In The Rebirths of Tao, Roen's son, Cameron, is now a teenager and takes on a POV role now that he has Tao. I don't know if Wes planned the trilogy this way, but this element worked perfectly. We get to see Roen struggling without his best friend, Tao, which illustrated a strange jealousy he had with his son and one that his wife had grown used to. This dynamic places Roan in a new kind of trial as he must continue on in this war without the help of his alien mentor. Roen has also gone from the difficulty of balancing being with his family versus fighting in the war to trying to keep his upstart son from getting in over his head. Cameron's alien assimilation at such a young age has allowed Tao to train him into the best symbiotic human-alien warrior ever. I really enjoyed experiencing Cameron's ambition and courage along with his dad's fear. The character arc for Roen through this stage makes him one of the most well rounded character experiences I've read. Wesley's injection of life events into Roen's life, and the way he pulls out all the difficult emotions along the way, made for a deep and complete story among the best I've read. Add to that intelligence and excitement of the unique war between alien hosted humans and their plot to transform Earth while destroying humanity. Now that Roen's story concludes, we get the continued privilege of seeing how this complicated war plays out with a new set of characters.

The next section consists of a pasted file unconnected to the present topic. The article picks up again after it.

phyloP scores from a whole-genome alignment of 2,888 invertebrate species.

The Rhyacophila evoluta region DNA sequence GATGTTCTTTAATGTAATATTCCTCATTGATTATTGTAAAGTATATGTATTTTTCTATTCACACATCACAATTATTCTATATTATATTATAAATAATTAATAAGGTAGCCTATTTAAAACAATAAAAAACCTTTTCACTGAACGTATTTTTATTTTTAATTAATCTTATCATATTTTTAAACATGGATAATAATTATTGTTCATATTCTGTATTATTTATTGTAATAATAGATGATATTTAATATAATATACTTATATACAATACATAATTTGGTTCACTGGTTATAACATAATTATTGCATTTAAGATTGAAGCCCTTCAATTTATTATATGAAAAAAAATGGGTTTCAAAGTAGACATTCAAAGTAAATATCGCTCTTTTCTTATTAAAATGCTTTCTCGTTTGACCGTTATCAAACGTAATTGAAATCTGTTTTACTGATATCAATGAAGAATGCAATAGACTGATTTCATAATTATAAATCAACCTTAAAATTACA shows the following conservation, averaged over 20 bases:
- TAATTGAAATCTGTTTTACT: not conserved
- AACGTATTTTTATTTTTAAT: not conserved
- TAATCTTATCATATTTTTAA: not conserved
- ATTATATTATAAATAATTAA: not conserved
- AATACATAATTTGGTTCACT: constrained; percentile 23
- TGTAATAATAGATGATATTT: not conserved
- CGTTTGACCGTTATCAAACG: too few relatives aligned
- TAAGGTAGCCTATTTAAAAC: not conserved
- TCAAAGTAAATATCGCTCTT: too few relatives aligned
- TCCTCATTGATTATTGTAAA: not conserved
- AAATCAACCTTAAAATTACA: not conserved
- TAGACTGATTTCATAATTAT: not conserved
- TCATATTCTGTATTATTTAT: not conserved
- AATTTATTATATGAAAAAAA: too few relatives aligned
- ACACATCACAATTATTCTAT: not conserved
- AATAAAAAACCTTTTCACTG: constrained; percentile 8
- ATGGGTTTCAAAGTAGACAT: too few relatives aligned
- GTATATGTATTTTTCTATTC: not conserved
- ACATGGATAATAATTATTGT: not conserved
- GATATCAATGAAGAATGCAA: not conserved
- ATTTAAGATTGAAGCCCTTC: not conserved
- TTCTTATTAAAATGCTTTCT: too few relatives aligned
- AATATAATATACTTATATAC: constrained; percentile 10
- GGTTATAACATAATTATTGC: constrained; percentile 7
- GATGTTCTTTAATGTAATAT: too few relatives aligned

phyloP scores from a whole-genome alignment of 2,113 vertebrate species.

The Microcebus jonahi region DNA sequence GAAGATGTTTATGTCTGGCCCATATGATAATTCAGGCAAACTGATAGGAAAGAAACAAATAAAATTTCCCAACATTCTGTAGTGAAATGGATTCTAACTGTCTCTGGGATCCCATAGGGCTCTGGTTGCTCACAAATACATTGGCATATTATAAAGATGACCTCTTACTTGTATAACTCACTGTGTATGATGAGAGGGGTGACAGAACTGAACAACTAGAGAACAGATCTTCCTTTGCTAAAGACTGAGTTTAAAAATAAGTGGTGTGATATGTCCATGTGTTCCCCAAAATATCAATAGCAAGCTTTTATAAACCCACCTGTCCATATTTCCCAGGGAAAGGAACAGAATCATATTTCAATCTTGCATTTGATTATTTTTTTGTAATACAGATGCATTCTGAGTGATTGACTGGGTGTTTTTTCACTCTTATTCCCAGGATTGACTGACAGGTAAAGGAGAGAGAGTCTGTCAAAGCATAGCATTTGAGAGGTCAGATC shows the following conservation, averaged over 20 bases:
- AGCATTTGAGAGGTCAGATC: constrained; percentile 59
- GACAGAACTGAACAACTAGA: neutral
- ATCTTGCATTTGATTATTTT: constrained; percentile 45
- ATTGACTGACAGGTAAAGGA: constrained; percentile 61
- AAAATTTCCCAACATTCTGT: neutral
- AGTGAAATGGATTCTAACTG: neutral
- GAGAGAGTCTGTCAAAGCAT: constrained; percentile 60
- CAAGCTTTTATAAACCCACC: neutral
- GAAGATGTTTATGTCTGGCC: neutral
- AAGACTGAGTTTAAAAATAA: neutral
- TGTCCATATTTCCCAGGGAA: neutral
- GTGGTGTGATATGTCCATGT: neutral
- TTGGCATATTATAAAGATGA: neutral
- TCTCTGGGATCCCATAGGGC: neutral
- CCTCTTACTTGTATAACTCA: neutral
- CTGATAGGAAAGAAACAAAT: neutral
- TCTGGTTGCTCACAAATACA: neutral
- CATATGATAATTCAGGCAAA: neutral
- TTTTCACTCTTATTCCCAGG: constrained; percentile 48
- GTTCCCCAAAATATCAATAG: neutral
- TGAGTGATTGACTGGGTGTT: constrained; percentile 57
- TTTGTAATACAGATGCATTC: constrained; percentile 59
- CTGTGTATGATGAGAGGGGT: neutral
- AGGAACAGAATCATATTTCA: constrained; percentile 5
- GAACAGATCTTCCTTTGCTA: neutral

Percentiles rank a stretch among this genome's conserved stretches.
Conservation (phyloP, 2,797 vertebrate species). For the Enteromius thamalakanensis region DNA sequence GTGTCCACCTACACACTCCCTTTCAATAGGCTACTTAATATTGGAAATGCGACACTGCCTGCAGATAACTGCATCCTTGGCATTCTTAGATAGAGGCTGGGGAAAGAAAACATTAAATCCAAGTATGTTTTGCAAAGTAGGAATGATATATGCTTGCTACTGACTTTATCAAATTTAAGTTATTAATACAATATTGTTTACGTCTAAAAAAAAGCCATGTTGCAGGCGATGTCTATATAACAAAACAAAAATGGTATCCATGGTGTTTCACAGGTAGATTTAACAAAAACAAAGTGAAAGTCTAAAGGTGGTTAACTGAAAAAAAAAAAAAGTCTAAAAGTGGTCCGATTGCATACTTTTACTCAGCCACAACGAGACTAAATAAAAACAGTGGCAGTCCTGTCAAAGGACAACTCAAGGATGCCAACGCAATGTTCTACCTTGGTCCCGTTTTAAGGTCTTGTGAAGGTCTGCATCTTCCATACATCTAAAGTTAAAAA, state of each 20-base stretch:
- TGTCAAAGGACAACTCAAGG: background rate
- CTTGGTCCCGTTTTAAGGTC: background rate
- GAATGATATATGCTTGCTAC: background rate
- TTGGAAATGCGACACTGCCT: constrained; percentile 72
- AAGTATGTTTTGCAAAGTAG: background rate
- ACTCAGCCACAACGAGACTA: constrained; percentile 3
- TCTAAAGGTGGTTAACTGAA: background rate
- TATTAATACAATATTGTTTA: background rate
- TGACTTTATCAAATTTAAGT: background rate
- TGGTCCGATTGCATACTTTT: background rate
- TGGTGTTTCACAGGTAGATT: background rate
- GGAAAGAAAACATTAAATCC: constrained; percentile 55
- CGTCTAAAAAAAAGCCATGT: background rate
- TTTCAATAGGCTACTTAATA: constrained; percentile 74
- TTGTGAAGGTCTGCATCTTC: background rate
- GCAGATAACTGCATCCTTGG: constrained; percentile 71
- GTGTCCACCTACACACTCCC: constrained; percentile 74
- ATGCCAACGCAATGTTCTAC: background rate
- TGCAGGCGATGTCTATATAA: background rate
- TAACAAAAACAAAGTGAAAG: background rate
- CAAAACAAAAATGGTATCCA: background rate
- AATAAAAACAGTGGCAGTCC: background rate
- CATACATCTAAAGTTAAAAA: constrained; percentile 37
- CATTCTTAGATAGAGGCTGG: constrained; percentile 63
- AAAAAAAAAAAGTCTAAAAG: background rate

The main criticism I have about Rebirths is that I had times when I didn't need to pick it from my queue. This isn't to say the pacing was bad--it is rare to find a book that can stay at the top of my queue from first page to last--but there were times through the story when I wished its excitement was greater. I am not sure where to pinpoint these waning moments, but it could be parts of the enemy's POV as he goes back and forth between who will and won't support him. It could also be that some of the missions evoked the same feeling. It's a spy book and agents will defend or invade, and some of those scenes came and went without as much interest as I'd like. My excitement picked up as Roen and his family were directly in danger, and the ending was great. However, I wonder if some of the battle scenes in the end could have been more descriptive.
These picky criticisms didn't take away from me giving a strong recommendation to this book and the series. I just see them as areas I think could be improved in Wesley's future books. He's a heck of a writer--and as an aspiring author I was often jealous of his ability--I'm just sharing my experience as a reader.
The narration by Michael Naramore continued on from his dominance in the first two books. This guy is one of the best I've heard. His characters evoke personality that seamlessly transport us into the story without the barrier of realizing we're being read to. His pacing and ability to inject tension at the right moments are also among the best. I hope he sticks around for the next series.
That's enough for my review; now go out and read some Chu!